So the opener is a win once again (YAY!). ND may expose our defense more with their spread attack, but after watching them some yesterday I feel good about our chances. If Charlie was still their coach I would be penciling in a win. I think we should be ready for some regression on offense though. Studying the film from the UConn game will no doubt give the ND coaches an edge that UConn couldn't have. Can a defense focused on stopping Denard Robinson actually slow down this offense? There is still much to learn...
Shout out to Kovacs who looked even better than last year. Dude is still way undersized and gets dragged at times, but he was no doubt in great position to make plays.
Also let's all try to keep away from the Tate bashing. That is a 19yo that played his heart out for this team a year ago, only to be sitting at 3rd string now. I could plainly make out that he was simply trying to hide from the cameras at the end of the game and we should all try to have some respect for what he is going through. For all sorts of reasons this team needs him and I hope he feels that and stays.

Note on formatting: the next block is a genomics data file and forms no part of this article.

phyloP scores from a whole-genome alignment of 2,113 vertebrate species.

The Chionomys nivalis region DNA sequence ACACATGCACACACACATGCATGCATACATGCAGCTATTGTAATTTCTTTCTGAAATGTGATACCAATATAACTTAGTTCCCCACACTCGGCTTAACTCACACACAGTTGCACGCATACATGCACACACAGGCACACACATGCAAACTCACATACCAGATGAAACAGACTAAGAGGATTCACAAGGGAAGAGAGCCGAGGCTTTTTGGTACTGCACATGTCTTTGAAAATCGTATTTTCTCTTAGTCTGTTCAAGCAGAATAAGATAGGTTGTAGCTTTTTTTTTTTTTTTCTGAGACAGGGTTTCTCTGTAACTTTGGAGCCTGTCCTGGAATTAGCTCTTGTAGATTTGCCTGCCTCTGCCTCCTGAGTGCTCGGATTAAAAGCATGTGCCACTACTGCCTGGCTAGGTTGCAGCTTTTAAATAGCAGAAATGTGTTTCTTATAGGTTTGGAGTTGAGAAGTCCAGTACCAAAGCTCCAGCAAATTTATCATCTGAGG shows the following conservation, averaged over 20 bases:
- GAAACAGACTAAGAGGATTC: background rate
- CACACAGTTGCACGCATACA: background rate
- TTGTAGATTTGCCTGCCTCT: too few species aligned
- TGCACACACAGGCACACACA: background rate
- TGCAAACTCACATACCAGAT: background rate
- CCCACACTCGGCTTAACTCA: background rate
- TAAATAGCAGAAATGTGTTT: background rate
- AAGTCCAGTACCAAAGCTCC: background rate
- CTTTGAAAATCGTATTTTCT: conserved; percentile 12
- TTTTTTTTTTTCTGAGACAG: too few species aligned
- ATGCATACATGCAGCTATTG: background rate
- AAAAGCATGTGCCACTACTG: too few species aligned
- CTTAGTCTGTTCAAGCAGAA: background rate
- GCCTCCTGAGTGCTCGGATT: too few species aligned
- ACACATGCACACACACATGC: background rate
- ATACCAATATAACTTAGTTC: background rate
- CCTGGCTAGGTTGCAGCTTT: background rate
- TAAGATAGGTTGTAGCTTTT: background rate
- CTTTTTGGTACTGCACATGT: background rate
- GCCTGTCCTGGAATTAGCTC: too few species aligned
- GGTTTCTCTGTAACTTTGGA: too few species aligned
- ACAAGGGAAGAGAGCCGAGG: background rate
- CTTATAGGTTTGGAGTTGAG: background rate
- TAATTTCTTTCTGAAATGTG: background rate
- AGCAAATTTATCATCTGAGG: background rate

Edit: I forgot to mention our lack of penalties. One personal foul at the very beginning and that was all she wrote. The discipline of this team, should it hold going forward, may be what keeps the results mostly positive.
= -5. But seriously folks...
I have been reading that it looks like the 3-3-5 is in fact the primary defense being used right now in practice. The D-Line will be Martin, Campbell, RVB, but right now Greg Banks is in Martin's spot. The Spur and Bandit are the Strong (Box) Safeties that will line up outside the D-line and closer to the line of scrimmage than the Linebackers. The Spur and Bandit spots are occupied by Kovacs and Mike Williams. Your MLB is still Ezeh, LOLB is Mouton, and ROLB is Roh. Woolfolk and JT Floyd are your CB's and Vlad is your FS (Cam Gordon is in his place right now)
I also wanted to put this topic in because it looks like the 4-3 Under is also being implemented with the same line-up, only Roh is the 4th D-lineman with his hand down and Mike Williams is the new SAM.
I think most of us on this board that were going back and forth about 4-2-5 and 3-3-5 changes with Roh putting his hand down, but it looks like instead it will be GERG's Under package.